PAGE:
The main hypothesis of the research is that the beginnings of the often cited and researched alternative, experimental, progressive theatre of the seventies and eighties date back to the ‘amateur theatre movement’ of the sixties. The so-called amateur theatre movement which created the majority of the later ensembles and participants, also created the operational structure and network within which they operated, and the conditions and possibilities for inclusion. Nevertheless, a systematic study of them has not yet been carried out. Moreover, we are at the last possible moment of processing that integrates living memory, after the generation of creators active in the period and of spectators who experienced the performances is slowly disappearing. It is important to note that the designation ‘amateur’ referred primarily to the operating conditions (and not to the quality of the performances), which were different from those of professional companies. For practical reasons, this term is also used in the present research, but the research hypothesis is that the genealogy of the terms ‘amateur’, ‘experimental’, ‘independent’, ‘alternative’ needs to be clarified.

In the early 1960s, the consolidation of the Kádár-regime brought a relative cultural opening, and as a consequence, the so-called amateur theatres enjoyed relative freedom: they were able to perform works previously forbidden to professional companies and were given the opportunity to experiment with different theatrical styles and methods. Although important publications have been produced on a number of companies and artists, the subject has not yet been systematically researched and studied. The present research aims to cover the history of “amateur” theatre companies in the period between 1961 and 1972, two symbolic years, the period between the founding of the Universitas Ensemble in Budapest and the Szeged University Stage and the National Theatre Festival in Kazincbarcika. It should be noted that the dates chosen are not to be considered as time limits, but merely as practical tools for research. The Orfeo Group and the Kassák House Studio (which started in 1969, as their activities were concentrated in the 1970s and no basic research was carried out on most of the artists of the 1960s) are part of the corpus of a future planned research project.

As a first step, we are searching for existing documents in public collections and archives. In addition, the lack of basic research on the subject makes it particularly important to survey private archives. However, the study of amateur theatre artists and companies, which started in the 1960s, not only aims to fill a gap in the history of theatre in Hungary, but also to create new documents through interviews with artists, spectators, and critics. The results of the research – the metadata of the documents found, the oral history video interviews and the theatre history studies synthesising them – are published in Hungarian and in the form of short summaries in English on the website.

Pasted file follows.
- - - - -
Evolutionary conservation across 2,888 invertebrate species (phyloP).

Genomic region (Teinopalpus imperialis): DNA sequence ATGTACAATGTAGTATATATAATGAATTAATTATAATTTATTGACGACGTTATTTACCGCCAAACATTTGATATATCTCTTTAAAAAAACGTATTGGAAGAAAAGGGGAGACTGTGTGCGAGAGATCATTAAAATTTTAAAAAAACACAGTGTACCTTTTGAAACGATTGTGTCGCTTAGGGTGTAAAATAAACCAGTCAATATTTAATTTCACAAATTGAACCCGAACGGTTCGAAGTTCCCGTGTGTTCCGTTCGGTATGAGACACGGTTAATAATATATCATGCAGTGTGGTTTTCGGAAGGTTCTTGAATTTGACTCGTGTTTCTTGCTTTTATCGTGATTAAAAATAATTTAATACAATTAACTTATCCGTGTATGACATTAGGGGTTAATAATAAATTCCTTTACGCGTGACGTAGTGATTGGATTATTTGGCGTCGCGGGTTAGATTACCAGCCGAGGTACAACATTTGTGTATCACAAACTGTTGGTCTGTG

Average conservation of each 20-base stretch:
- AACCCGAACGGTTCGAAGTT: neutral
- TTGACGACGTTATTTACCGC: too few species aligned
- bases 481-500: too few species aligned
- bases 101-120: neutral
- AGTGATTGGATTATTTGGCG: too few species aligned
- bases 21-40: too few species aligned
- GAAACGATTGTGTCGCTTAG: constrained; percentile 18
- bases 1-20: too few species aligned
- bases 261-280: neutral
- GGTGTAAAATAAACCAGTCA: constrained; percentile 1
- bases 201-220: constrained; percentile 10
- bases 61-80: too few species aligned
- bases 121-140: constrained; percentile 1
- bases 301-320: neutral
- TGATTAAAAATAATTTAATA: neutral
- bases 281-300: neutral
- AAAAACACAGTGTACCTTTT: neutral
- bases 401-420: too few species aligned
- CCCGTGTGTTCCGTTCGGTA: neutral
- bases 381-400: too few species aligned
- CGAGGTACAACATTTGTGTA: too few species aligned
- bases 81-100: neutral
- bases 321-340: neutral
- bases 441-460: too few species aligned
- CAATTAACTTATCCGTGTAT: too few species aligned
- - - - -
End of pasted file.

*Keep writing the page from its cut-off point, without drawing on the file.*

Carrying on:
The aim of the research is thus twofold: on the one hand, to record and rewrite the last-minute memories of living artists and their recipients who can still be contacted, and on the other hand, to map the socio-cultural network that emerges from the case studies. Accordingly, the main objective of the project is to carry out three years of basic research in its first phase, between 2021 and 2024, to process the histories of the experimental theatres between 1961 and 1972, while at the same time highlighting alternatives for contemporary theatre historiography. The study of the theatrical practices of the companies and creators to be processed are carried out in archives and archives (Hungarian National Archives, Historical Archives of State Security Services, Open Society Archives, National Institute of Culture) and theatre collections (National Museum and Institute of Theatre History, The National Széchenyi Library Theatre History Department), on the other hand, it would be organised by the search for documents that are largely held in private archives. In addition, the research are also reviewing and collecting contemporary reception (reviews, newspaper articles) and literature related to each group and community. A specific objective is the inclusion of oral histories in the research, which would generate new perspectives and narratives through interviews with still available artists and some of their audiences, which would rewrite and thus reopen (even already known) theatre historical contexts.